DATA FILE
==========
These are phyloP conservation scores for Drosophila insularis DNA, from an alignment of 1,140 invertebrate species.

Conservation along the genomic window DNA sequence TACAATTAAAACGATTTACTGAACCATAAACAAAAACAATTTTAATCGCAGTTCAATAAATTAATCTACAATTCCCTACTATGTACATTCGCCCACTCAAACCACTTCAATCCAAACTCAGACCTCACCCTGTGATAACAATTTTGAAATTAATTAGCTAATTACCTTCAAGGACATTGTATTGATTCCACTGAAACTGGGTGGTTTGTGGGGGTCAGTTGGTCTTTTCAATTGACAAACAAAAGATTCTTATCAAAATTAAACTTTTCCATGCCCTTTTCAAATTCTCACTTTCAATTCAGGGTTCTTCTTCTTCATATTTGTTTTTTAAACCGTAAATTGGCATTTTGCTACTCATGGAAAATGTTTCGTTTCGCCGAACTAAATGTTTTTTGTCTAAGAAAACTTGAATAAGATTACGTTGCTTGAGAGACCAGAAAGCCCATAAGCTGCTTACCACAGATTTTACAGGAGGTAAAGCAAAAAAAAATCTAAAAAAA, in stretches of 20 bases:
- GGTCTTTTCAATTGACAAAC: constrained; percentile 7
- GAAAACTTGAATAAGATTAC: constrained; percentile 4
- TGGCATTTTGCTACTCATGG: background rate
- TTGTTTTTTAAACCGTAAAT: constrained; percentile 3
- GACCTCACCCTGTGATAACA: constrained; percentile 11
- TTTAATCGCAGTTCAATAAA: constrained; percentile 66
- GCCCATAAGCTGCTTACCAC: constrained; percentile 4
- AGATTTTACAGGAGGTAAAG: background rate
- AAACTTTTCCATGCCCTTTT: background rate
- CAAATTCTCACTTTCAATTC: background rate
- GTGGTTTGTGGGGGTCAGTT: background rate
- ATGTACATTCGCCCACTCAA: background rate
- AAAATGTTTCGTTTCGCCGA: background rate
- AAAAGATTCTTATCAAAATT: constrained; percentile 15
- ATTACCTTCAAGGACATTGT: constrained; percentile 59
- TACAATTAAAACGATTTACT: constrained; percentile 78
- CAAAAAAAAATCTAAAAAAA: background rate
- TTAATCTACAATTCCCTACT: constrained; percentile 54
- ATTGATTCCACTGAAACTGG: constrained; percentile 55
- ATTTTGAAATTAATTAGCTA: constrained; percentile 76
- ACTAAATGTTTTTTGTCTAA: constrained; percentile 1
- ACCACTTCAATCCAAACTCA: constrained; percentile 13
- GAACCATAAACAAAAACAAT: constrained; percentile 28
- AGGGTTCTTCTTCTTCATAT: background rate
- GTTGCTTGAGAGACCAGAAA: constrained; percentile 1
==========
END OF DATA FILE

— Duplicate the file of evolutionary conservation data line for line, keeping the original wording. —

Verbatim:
These are phyloP conservation scores for Drosophila insularis DNA, from an alignment of 1,140 invertebrate species.

Conservation along the genomic window DNA sequence TACAATTAAAACGATTTACTGAACCATAAACAAAAACAATTTTAATCGCAGTTCAATAAATTAATCTACAATTCCCTACTATGTACATTCGCCCACTCAAACCACTTCAATCCAAACTCAGACCTCACCCTGTGATAACAATTTTGAAATTAATTAGCTAATTACCTTCAAGGACATTGTATTGATTCCACTGAAACTGGGTGGTTTGTGGGGGTCAGTTGGTCTTTTCAATTGACAAACAAAAGATTCTTATCAAAATTAAACTTTTCCATGCCCTTTTCAAATTCTCACTTTCAATTCAGGGTTCTTCTTCTTCATATTTGTTTTTTAAACCGTAAATTGGCATTTTGCTACTCATGGAAAATGTTTCGTTTCGCCGAACTAAATGTTTTTTGTCTAAGAAAACTTGAATAAGATTACGTTGCTTGAGAGACCAGAAAGCCCATAAGCTGCTTACCACAGATTTTACAGGAGGTAAAGCAAAAAAAAATCTAAAAAAA, in stretches of 20 bases:
- GGTCTTTTCAATTGACAAAC: constrained; percentile 7
- GAAAACTTGAATAAGATTAC: constrained; percentile 4
- TGGCATTTTGCTACTCATGG: background rate
- TTGTTTTTTAAACCGTAAAT: constrained; percentile 3
- GACCTCACCCTGTGATAACA: constrained; percentile 11
- TTTAATCGCAGTTCAATAAA: constrained; percentile 66
- GCCCATAAGCTGCTTACCAC: constrained; percentile 4
- AGATTTTACAGGAGGTAAAG: background rate
- AAACTTTTCCATGCCCTTTT: background rate
- CAAATTCTCACTTTCAATTC: background rate
- GTGGTTTGTGGGGGTCAGTT: background rate
- ATGTACATTCGCCCACTCAA: background rate
- AAAATGTTTCGTTTCGCCGA: background rate
- AAAAGATTCTTATCAAAATT: constrained; percentile 15
- ATTACCTTCAAGGACATTGT: constrained; percentile 59
- TACAATTAAAACGATTTACT: constrained; percentile 78
- CAAAAAAAAATCTAAAAAAA: background rate
- TTAATCTACAATTCCCTACT: constrained; percentile 54
- ATTGATTCCACTGAAACTGG: constrained; percentile 55
- ATTTTGAAATTAATTAGCTA: constrained; percentile 76
- ACTAAATGTTTTTTGTCTAA: constrained; percentile 1
- ACCACTTCAATCCAAACTCA: constrained; percentile 13
- GAACCATAAACAAAAACAAT: constrained; percentile 28
- AGGGTTCTTCTTCTTCATAT: background rate
- GTTGCTTGAGAGACCAGAAA: constrained; percentile 1